Silvana: The Greening Kindle Edition
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|Length: 297 pages||Word Wise: Enabled||Enhanced Typesetting: Enabled|
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The grace and mystery of the Silvanii (women of the woods) are enticing, dangerous, and compelling. With their magical singing, a young man can easily be drawn to the forest and the Silvanii.
We first meet Fabiom, the story's hero, as a four year old in the forest dodging older boys who want to bring him home. He does not want to go. He becomes lost, but he is led by woodmaids to the Dancing Glade, drawn to the forest and the haunting, emotive singing. A die is cast. The forest and the Silvanii will be in him from that day forward.
The story is part poetic imagery and part the daily (unusual) happenings in Fabiom's life. He is not an ordinary young man. Tragedy strikes with the death of his father. He must become a responsible adult and leader. His actions in carrying out his duties can have serious consequences and sometimes do. Conversely, the ethereal world of the Silvanii and his deep love for Casandrina -- one of the Silvanii's own -- imparts an otherworldly element to the story.
Love and desire, greed and conflict, duty and politics, mystery and beauty fill the pages of this well-crafted novel, the characters of which are life-like or mysteriously real. Reviewed by the author of The Children's Story, About Good and Evil.
This is a beautiful, lyrical tale. The author skilfully weaves a gentle, magical landscape, evoking feelings such as I've never experienced since I read Tolkien's description of Lothorien or the poetry of WB Yeats. This is no tale of an epic struggle between good and evil, but rather a softer story of the conflicts between duty and desire; the need for comfort and security versus the need to preserve what natural heritage has been given to us. The author has crafted a beautiful, bewitching and compelling fantasy world in which to se explore the themes. I strongly recommend this novel, which does not disappoint in any way.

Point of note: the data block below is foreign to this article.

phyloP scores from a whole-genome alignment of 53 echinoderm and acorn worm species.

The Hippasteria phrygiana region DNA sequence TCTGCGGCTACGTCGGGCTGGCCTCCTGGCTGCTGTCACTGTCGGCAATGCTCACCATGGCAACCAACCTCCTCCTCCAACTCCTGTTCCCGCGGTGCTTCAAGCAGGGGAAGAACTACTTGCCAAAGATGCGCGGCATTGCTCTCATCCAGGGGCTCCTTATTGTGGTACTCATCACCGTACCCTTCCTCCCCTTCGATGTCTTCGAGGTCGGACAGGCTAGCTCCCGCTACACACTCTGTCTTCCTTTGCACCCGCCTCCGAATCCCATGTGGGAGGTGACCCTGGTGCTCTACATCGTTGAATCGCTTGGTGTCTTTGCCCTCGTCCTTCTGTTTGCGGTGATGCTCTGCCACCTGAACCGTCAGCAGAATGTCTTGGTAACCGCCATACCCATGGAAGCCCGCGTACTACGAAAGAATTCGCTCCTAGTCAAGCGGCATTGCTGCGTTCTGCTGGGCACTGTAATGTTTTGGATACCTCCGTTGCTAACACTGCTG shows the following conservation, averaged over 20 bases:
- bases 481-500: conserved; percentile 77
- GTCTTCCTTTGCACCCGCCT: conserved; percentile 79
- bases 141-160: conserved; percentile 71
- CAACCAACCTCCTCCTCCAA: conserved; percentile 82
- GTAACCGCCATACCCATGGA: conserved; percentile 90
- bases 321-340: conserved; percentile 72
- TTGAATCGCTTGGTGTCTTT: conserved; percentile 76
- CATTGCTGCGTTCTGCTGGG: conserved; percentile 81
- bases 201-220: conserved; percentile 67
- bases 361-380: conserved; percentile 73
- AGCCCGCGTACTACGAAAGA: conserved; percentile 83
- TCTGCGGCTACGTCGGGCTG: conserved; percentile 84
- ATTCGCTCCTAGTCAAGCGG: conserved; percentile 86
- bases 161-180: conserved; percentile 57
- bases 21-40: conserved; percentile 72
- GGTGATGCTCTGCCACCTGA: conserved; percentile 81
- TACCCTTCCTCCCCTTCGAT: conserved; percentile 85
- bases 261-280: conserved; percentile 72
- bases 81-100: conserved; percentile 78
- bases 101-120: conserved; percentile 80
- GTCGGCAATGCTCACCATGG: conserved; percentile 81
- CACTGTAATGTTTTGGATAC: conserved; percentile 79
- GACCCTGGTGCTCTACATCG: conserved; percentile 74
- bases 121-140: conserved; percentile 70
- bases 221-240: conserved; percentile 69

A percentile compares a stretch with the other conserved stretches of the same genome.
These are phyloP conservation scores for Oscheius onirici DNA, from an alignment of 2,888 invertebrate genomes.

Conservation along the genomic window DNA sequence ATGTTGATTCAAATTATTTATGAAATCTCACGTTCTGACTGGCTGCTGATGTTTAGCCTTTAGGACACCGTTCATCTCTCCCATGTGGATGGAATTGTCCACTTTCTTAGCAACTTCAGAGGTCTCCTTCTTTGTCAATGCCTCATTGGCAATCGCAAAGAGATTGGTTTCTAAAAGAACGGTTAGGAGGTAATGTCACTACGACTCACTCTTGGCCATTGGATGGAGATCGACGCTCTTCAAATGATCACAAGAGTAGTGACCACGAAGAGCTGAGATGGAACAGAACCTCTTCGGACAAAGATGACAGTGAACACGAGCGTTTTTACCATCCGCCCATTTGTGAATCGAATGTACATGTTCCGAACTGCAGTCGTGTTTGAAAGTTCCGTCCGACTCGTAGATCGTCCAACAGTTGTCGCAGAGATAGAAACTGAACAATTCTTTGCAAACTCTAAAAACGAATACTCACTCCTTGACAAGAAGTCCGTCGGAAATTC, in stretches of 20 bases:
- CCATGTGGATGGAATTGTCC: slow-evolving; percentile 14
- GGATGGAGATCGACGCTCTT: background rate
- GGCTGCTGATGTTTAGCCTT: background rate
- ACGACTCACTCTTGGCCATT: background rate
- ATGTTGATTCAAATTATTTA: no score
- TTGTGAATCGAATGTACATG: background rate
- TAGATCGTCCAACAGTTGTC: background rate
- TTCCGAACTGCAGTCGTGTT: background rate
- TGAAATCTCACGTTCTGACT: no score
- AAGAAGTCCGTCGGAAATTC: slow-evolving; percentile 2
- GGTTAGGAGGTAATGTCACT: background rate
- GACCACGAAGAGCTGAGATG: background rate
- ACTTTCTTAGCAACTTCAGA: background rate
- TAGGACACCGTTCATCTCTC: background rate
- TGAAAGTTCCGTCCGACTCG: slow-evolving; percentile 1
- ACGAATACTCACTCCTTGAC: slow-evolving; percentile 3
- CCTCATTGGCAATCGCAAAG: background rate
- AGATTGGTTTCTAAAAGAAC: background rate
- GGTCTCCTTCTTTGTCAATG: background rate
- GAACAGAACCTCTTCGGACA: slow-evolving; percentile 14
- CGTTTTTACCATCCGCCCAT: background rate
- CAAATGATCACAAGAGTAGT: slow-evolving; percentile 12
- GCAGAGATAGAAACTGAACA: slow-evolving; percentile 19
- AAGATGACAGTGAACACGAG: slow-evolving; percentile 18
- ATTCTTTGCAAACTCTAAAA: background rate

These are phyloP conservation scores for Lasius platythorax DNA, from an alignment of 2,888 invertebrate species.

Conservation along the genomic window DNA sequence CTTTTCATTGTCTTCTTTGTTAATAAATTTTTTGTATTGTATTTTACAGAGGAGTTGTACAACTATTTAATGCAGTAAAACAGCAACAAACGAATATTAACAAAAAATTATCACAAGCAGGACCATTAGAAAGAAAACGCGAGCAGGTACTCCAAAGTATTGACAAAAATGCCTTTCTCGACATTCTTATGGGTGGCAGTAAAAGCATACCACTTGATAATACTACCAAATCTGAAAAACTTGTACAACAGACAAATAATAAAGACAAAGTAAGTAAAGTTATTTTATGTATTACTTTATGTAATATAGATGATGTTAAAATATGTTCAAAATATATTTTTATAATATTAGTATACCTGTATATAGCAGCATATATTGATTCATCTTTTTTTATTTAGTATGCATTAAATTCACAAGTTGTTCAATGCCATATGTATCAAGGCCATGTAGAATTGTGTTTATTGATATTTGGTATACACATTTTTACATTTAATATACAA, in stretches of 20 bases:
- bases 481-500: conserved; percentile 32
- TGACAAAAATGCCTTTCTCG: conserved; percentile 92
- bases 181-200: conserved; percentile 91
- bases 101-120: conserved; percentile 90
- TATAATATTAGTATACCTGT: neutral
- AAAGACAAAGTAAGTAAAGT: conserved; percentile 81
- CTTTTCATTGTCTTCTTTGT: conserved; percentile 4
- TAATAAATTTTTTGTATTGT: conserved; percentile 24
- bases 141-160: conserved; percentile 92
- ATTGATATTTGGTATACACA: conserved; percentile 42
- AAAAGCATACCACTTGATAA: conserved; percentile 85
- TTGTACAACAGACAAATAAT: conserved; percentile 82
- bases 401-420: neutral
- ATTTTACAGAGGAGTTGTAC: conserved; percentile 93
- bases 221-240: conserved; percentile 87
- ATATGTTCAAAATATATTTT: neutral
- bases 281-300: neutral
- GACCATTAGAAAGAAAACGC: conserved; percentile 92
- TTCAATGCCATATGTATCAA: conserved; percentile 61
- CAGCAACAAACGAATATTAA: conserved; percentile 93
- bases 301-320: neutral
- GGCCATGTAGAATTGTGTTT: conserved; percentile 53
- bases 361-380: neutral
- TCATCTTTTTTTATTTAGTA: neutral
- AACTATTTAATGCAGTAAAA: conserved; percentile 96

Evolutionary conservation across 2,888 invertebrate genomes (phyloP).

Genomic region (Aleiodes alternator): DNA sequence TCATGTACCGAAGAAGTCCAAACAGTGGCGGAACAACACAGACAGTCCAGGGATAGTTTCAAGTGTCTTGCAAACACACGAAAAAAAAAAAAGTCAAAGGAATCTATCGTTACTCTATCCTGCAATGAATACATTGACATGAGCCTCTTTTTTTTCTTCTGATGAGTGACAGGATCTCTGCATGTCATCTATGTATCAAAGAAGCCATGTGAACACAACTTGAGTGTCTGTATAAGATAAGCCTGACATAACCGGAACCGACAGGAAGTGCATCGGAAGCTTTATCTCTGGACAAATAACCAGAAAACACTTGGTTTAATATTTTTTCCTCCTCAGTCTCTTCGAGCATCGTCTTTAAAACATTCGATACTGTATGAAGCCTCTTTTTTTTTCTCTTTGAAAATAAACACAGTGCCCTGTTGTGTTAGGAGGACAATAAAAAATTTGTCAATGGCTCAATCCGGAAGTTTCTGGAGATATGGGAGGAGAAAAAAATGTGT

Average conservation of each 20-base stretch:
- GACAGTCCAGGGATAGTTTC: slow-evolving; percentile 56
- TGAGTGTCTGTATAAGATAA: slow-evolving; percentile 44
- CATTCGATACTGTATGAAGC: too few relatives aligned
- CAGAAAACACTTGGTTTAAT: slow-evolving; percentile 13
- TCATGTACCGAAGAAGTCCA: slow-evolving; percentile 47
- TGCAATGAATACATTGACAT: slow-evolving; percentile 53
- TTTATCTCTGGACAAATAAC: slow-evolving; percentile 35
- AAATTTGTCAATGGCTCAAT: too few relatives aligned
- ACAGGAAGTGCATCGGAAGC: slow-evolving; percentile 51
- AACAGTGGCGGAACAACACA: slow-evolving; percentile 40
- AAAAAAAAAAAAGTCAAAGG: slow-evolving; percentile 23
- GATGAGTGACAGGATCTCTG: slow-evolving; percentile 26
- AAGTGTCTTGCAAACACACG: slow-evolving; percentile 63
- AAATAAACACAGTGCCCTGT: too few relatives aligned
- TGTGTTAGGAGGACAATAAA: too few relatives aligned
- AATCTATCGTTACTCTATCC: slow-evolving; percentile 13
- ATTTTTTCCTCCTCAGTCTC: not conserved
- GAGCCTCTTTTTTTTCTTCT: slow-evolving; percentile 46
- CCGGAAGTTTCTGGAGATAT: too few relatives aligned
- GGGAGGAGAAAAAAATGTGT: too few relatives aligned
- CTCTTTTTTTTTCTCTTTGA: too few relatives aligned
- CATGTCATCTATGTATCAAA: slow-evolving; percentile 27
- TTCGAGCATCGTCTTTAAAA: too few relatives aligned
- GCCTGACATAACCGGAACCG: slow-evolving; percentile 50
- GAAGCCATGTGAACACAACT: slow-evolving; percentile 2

What a lovely book. Literate, elegant and charming, with a touch of whimsy, this is a story in the high fantasy style of Tolkien, although on a more domestic scale. It’s set in a world where tree spirits, Silvanii, reside in trees in the wildwood, living in harmony with men. Occasionally, a Silvana will choose to take a human husband, leaving her tree to take human form and live a different life.
The story focuses on Fabiom, son of the lord of Deepvale, following his life from age four through to maturity. Fabiom has always been drawn to the wildwood, and on the eve of his seventeenth birthday he determines to try to win a Silvana wife for himself. What happens that night and afterwards affects him and his family deeply, and changes his whole life, bringing conflict between his duties as lord and holder, and the needs of the Silvanii.
The backdrop to the story is a fascinating world, drawn with a deft but light hand. Fabiom’s society is Romanesque in many ways, with the house constructed around the central courtyard, and reclining on couches to eat formally. I liked the idea of the heart room, too, where everyone entering the house washes before entering the house proper. There are other cultures in existence, well-differentiated but very believable. I loved Fabiom’s shock at the idea of sitting on chairs to eat, grumbling that he found them very uncomfortable. Because of the influence of the woodland and the Silvanii, there is a great deal of detail about herbs and plantlife generally. The author has clearly done a great deal of research, but occasionally I could have done with less detailed herbology.